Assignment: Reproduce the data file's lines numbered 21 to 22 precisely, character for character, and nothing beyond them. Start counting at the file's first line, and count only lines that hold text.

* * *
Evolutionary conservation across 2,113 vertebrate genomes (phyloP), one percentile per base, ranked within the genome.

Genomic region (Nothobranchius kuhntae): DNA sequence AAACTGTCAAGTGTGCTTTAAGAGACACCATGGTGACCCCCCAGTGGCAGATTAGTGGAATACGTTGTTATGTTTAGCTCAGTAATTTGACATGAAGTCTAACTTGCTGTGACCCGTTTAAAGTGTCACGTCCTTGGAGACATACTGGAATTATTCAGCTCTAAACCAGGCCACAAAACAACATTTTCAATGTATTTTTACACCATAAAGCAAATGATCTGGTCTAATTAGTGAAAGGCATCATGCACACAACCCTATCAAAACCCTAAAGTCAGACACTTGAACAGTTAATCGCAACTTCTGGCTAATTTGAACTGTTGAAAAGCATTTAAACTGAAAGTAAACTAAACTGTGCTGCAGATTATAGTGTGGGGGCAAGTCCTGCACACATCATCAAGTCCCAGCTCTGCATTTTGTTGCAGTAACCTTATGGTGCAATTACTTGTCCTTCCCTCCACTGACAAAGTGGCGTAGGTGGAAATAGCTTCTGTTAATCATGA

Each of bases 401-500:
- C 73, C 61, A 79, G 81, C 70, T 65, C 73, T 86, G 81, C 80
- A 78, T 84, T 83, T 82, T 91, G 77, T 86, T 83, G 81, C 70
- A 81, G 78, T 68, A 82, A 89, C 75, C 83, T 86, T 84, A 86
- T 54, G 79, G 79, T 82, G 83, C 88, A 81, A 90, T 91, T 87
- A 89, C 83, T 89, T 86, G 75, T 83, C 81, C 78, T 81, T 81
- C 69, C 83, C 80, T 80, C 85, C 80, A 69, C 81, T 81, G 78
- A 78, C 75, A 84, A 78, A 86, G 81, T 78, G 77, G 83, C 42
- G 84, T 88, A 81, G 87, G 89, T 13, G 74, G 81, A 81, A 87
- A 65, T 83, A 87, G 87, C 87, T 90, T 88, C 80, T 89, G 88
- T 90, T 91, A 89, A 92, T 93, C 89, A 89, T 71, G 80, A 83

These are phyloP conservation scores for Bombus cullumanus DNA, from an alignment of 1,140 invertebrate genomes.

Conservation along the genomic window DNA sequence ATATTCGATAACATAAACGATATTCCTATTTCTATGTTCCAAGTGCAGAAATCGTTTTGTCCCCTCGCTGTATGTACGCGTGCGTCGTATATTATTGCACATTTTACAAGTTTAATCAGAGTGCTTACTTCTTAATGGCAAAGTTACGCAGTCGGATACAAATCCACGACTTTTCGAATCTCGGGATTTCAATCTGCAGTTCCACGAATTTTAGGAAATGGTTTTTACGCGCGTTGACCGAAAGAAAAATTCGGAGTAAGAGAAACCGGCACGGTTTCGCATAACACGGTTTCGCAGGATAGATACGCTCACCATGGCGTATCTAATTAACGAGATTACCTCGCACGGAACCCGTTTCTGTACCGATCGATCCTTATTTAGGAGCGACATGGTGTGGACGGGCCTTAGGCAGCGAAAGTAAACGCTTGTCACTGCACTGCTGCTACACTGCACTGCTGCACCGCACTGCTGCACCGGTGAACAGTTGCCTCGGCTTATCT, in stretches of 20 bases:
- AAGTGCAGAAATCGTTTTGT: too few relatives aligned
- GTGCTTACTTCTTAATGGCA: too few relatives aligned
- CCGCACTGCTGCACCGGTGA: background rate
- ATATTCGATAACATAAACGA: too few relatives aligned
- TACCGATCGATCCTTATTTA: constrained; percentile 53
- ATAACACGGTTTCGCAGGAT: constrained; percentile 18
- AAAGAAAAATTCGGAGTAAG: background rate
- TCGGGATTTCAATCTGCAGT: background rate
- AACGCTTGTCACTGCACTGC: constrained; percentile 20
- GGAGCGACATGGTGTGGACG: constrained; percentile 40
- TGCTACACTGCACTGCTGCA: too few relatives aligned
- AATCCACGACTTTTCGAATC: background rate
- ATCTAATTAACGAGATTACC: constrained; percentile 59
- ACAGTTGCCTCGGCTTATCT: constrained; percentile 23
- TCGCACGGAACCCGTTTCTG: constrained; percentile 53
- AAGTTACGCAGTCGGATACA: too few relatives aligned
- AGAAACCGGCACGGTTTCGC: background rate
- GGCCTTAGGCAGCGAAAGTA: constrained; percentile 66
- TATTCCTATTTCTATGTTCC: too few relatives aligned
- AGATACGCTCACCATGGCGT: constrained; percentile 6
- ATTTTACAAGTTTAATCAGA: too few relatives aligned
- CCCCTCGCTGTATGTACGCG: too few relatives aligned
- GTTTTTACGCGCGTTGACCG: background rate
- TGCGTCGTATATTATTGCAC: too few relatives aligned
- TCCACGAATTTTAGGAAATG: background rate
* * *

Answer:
- ATAACACGGTTTCGCAGGAT: constrained; percentile 18
- AAAGAAAAATTCGGAGTAAG: background rate